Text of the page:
Is property a good investment in 2020?

By Jo Bentham16th October 2020

Investors have had a confusing 2020 so far, due to the emergence of COVID-19 and the uncertainty it brings to every sector.

Article main image

Property has always been one of the most popular assets, but is it still a good investment in the current climate? 

There is no definitive answer to this, because - like with all investments - your capital is at risk, and investment decisions should be made based on your personal circumstances. 

However, it is evident that property has proven itself to be a resilient sector throughout the current pandemic.  

Though the housing market came to a halt earlier in the year due to Coronavirus-related restrictions, its bounce-back after restrictions were lifted - dubbed the housing mini-boom - is promising. 

 

What the housing mini-boom means for investors

Pent up demand and the desire for more indoor and outdoor space - after the national lockdown meant many people were confined to their homes for both work and leisure - which in turn caused the housing market to thrive. 

Zoopla’s UK Cities House Price Index Report found that housing demand had increased by 88% in the week after the housing market reopened in May, and UK mortgage applications have now hit a 12-year high.  

Property investors in the North appear to have particularly promising prospects, as the North looks to be leading the housing market boom with house prices continuing to rise. 

This, of course, is all good news for property investors. And in July, new-build enquiries were at a record high after the Chancellor of the Exchequer announced the stamp duty holiday. 

This is especially positive for property-backed IFISA investors, whose potential returns are generated through the development of high-quality, new-build homes.

Read more:what the stamp duty holiday means for property investors

But it’s not just those looking to purchase a home that have been encouraged by the COVID-19 lockdown to make the move, the rental market has also seen an uptick. 

However, leading property portal Rightmove found that renters now favour two-bedroom homes over the likes of studio flats. 

In Rightmove’s list of most in-demand property types for renters, two-bedroom houses are in the top spot for 2020, with three-bedroom houses placing third. Studio flats are now down to number eight, though they topped the list in 2019.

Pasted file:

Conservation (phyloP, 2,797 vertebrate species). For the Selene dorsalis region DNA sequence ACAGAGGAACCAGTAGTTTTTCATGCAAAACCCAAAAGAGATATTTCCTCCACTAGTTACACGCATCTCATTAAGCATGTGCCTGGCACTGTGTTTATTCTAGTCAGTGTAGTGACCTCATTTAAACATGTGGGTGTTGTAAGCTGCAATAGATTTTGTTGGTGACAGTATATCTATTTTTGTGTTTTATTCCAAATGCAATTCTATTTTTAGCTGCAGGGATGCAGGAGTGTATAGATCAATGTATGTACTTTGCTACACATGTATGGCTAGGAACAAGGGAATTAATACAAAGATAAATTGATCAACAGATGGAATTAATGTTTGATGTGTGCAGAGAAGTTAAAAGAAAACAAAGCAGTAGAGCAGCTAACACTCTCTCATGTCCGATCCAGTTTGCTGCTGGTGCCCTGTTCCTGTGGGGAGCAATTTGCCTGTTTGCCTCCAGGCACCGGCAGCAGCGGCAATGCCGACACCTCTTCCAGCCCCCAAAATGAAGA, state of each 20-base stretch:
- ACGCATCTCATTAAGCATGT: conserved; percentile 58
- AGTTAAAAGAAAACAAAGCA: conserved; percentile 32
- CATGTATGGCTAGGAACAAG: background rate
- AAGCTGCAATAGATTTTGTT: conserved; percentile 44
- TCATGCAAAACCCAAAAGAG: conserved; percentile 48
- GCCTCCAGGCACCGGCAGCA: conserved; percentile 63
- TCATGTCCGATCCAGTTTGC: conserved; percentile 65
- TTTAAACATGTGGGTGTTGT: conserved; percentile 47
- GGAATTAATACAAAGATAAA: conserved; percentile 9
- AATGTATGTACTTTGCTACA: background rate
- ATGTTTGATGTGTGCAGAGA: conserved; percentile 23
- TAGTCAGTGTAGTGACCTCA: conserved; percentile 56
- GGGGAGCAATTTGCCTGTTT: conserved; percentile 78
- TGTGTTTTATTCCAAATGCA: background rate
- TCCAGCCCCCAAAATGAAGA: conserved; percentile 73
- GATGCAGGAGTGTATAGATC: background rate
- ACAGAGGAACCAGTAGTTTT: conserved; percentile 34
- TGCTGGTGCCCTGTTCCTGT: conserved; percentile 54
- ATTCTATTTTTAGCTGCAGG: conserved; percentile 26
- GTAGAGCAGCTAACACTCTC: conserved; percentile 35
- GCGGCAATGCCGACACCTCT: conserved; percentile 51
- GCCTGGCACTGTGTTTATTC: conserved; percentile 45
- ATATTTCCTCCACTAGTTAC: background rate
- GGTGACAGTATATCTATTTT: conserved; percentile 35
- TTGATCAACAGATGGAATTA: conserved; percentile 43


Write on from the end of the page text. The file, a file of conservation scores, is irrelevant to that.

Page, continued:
This further exemplifies the newly exasperated desire for more space, and could again be positive news for investors into a property-backed IFISA. 

The alternative finance provided by the property-backed IFISA typically supports regional house builders in the development of new homes. By their nature, these house builders are forward-thinking and agile, meaning they can often provide a tenure (for sale or to rent) that is appropriate for the climate, and the area. 

For example, Homes by Carlton’s (MAVEN Bonds’ strategic housing delivery partner) Cathedral Gates development - for which MAVEN Bonds provided a £300,000 short-term development finance loan - is mixed-tenure, offering bespoke three and four-bed homes on both a private sale and rent-to-buy basis. 

The tenure of these homes has no impact on an investors returns, so investors into a MAVEN Bonds IFISA could potentially receive between 4.75% and 7.75% no matter where the market picks up the most.

 

Investing into property for impact

For impact-driven investors - those who are looking to make a positive social, economic or environmental impact through their investment decisions - now could be a better time than ever to invest into property. 

A strong housing market is crucial to the bounce-back of the UK’s economy, as house building alone supports around 750,000 jobs. 

And the housing mini-boom looks to be having its desired effect, fueling the construction industry’s rebound - an industry that contributes £31 billion per year to the economy. 

Through supporting regional house builders via a property-backed IFISA, they are in turn able to provide local jobs, employ innovative methods of construction and regenerate communities - helping to drive economic growth and promote health and wellbeing.

Read more:how investors can drive UK economic growth and regenerate communities

 

Choosing how to invest into property

The traditional method of investing into property, buy-to-let, has faced some hurdles in recent times. 

The upfront and ongoing expenses associated with buy-to-let - such as mortgage payments, stamp duty, insurance and property maintenance costs - have long been a drawback for many investors. 

And recent tax changes - including the scrapping of mortgage interest relief - mean that the cost of being a landlord has increased further.

These changes have considerably impacted the profitability of many buy-to-let investors’ portfolios, and those disillusioned with rising prices and dwindling tax reliefs may be considering alternative methods of investment into the potentially high-yielding sector. 

Unlike buy-to-let, the property-backed IFISA offers a hands-off approach to investing into property. 

With often low minimum investment amounts, no ongoing management fees and - most importantly - tax-free returns, the property-backed IFISA could be an attractive option for experienced investors hoping to retain property in their portfolio.

 

The MAVEN Bonds product is available exclusively to experienced investors who are classified as either sophisticated investors, high-net-worth individuals or professional investors and have the knowledge and experience to make their own investment decisions. Investments are high risk and illiquid, your capital is at risk and returns are not guaranteed. Bonds are not protected by the Financial Services Compensation Scheme (FSCS).